A Byzantine monastery, situated at 15 km from the Chios town toward East. The UNESCO designated it as a World Heritage.
In Greek, moní means monastery, and néa is the female form of the adjective meaning "new".
How to visit: there is no public transport to the monastery. If you don't have a car, options are; 1) hire a taxi, 2) buy a tour at the Chios town (not expensive), or if it is in summer and you are lucky, 3) join the free but weekly tour organised by the Chios Tourist Office.
When we visited this place, the main church (Katholikon) was under restoration and we could not see either inside or outside (it was almost completely covered with net). In the photo above is what little we could see from a window. Afterwards, we were allowed to come inside for the worship, but, even so, we could not see any better than this because of scaffoldings.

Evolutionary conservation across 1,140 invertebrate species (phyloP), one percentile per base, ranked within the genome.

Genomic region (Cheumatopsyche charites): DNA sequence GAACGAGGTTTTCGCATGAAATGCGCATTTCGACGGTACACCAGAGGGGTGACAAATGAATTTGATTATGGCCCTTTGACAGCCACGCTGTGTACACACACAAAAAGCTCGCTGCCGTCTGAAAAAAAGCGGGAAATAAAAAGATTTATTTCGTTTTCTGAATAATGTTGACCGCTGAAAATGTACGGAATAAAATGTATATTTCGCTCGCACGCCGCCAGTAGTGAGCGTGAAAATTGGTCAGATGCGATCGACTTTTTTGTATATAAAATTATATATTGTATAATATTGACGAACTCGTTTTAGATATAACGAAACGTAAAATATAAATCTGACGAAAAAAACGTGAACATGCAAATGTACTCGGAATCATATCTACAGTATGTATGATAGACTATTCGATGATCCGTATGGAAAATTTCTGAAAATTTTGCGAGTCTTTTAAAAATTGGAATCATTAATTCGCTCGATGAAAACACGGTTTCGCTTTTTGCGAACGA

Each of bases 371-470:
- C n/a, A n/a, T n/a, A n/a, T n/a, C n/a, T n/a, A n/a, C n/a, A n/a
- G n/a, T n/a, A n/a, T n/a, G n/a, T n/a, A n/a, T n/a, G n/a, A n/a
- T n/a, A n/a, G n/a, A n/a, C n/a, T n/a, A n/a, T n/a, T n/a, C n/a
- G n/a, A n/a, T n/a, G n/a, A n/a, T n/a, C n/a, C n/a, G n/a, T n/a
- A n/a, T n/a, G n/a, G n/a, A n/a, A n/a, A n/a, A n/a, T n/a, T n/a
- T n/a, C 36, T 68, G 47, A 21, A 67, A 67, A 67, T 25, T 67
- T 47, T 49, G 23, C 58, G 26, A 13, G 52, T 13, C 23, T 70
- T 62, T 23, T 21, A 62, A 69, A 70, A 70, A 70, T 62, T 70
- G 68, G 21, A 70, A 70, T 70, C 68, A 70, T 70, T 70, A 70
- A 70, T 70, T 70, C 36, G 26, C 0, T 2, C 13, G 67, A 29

Two years after, Konstantinos was unexpectedly recalled to the capital of the empire, Constantinople, and keeping his word, built a sumptuous church dedicated to Mary the Mother of God (Theotokos), at the site where the Old Monastery was, sending the best architects and artisans from Constantinople. The work continued for 12 years, and after the death of the emperor, his widow Theodora brought it to the completion. This is the tradition regarding the foundation of the Néa Moní.
The Néa Moní was burnt down by the Turks at the occasion of the massacre in 1822, and was greatly damaged by the earthquake of 1881, but the icon survived undamaged.
In the photo is the outer wall of the Katholikon. This was the only part that was exposed at that time, but the area was roped and we could not get closer.
Back to the Top
Cat, as always...
Go to the next page